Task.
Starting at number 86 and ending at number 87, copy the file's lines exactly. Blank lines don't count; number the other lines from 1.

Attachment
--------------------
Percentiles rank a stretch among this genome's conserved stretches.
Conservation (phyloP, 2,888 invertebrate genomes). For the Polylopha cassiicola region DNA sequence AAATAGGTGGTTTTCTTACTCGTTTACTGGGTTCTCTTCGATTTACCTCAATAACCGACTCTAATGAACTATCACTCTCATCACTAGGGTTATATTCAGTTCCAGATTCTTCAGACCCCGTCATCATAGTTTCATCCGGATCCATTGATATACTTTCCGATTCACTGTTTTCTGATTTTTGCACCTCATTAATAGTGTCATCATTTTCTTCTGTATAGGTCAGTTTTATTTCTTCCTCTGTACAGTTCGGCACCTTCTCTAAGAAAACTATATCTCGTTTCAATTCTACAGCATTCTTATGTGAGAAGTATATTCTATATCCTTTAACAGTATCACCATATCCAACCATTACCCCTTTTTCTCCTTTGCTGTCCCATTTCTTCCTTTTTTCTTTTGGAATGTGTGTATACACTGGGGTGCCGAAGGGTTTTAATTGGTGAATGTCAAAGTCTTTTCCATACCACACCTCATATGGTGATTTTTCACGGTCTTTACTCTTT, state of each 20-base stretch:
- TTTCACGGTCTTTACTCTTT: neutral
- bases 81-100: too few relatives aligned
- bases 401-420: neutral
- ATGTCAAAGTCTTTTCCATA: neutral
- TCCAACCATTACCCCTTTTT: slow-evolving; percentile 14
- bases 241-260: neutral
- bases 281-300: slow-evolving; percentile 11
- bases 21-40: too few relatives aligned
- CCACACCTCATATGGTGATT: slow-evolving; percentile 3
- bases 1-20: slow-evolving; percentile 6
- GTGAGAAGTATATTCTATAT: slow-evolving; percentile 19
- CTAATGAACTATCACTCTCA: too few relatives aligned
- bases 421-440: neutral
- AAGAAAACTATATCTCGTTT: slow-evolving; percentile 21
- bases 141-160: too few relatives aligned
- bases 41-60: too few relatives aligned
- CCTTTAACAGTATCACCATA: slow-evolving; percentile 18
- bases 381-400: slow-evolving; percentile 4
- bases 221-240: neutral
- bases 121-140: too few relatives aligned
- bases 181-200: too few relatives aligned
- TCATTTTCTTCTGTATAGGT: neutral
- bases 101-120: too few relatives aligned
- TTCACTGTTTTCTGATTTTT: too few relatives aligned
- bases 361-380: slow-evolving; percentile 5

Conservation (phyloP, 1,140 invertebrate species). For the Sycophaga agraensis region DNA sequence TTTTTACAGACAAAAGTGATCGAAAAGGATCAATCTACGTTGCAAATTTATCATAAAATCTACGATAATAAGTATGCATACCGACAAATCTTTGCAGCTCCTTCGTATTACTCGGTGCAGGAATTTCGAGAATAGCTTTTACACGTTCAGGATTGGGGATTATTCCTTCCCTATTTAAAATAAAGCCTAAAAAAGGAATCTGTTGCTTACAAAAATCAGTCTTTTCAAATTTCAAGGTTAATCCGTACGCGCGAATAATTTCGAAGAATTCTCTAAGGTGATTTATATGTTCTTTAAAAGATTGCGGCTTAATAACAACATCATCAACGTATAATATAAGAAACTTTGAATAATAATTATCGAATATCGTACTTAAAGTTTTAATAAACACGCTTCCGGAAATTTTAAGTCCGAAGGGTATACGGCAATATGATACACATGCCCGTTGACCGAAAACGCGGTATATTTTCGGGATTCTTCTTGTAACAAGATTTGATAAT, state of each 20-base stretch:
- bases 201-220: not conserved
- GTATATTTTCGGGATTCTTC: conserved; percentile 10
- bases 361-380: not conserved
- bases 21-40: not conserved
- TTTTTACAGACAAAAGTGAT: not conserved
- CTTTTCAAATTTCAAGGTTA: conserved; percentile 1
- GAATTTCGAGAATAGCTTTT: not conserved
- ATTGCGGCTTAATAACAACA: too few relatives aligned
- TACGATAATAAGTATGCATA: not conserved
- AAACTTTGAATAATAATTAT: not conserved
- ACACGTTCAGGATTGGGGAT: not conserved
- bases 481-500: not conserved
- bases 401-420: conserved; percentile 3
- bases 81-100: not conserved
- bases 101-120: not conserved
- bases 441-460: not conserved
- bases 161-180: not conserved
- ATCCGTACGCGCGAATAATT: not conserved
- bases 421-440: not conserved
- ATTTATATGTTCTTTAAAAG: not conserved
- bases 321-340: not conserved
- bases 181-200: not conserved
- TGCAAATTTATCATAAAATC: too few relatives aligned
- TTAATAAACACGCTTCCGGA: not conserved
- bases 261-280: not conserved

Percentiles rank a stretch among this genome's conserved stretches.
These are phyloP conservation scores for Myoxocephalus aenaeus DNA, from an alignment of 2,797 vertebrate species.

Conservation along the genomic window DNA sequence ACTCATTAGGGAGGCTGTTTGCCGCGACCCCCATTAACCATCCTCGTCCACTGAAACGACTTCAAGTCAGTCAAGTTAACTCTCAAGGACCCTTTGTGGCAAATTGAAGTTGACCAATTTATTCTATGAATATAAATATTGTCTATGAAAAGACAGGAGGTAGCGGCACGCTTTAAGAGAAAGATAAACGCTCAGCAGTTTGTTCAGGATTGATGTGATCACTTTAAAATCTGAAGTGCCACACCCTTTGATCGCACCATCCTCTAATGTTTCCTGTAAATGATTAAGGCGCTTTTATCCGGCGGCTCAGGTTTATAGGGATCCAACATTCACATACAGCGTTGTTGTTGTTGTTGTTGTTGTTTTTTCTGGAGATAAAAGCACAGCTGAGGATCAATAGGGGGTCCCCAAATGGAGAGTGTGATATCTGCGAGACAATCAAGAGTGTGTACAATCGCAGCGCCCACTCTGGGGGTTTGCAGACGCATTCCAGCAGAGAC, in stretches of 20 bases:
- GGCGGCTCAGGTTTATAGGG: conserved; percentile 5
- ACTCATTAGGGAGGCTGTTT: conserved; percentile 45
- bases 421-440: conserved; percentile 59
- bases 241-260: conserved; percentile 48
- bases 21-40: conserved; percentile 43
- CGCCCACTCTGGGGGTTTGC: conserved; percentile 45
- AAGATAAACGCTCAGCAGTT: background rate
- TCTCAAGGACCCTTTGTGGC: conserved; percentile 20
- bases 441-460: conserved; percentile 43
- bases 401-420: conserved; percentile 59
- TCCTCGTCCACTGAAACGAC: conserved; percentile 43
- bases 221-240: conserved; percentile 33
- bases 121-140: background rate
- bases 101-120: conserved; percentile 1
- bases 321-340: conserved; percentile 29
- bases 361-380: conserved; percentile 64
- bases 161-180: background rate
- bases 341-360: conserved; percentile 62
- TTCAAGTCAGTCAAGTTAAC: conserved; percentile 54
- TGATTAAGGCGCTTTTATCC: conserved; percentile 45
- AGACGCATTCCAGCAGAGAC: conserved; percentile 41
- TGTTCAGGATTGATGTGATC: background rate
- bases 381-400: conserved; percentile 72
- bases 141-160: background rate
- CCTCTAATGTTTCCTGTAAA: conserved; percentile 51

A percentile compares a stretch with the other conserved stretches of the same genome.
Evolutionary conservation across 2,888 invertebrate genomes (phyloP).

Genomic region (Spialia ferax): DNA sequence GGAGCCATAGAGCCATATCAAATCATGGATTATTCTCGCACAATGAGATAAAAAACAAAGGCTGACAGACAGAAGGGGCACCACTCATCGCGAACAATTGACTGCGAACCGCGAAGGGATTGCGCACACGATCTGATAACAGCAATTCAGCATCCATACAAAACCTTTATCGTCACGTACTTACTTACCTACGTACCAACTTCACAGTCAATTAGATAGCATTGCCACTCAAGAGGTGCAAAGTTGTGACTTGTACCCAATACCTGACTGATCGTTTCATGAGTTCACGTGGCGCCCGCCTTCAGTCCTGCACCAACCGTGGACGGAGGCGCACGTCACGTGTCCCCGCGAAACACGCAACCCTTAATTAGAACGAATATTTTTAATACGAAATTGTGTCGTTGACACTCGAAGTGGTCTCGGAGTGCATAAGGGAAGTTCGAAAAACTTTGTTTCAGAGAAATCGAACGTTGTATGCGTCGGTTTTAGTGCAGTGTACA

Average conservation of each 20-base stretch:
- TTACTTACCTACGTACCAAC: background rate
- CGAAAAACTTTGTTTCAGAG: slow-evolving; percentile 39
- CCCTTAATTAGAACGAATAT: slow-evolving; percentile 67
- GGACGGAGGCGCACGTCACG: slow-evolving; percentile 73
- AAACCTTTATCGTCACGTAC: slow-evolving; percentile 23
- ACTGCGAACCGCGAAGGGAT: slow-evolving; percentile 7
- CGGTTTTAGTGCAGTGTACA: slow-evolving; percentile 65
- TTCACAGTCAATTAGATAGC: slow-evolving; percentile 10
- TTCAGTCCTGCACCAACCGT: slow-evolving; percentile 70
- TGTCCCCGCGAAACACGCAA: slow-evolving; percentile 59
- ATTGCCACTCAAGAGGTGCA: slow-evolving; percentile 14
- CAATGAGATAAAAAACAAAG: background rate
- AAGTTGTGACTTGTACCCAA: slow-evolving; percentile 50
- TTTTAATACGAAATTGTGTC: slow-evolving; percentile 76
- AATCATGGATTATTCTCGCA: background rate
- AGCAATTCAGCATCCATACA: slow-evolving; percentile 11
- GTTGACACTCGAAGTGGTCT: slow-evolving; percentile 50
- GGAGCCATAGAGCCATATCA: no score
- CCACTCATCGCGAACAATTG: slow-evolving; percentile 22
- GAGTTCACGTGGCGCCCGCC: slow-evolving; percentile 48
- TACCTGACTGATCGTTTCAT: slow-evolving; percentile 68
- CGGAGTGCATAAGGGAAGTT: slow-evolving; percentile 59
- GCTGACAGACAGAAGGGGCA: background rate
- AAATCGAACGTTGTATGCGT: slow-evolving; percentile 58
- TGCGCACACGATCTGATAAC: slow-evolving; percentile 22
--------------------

- TTACTTACCTACGTACCAAC: background rate
- CGAAAAACTTTGTTTCAGAG: slow-evolving; percentile 39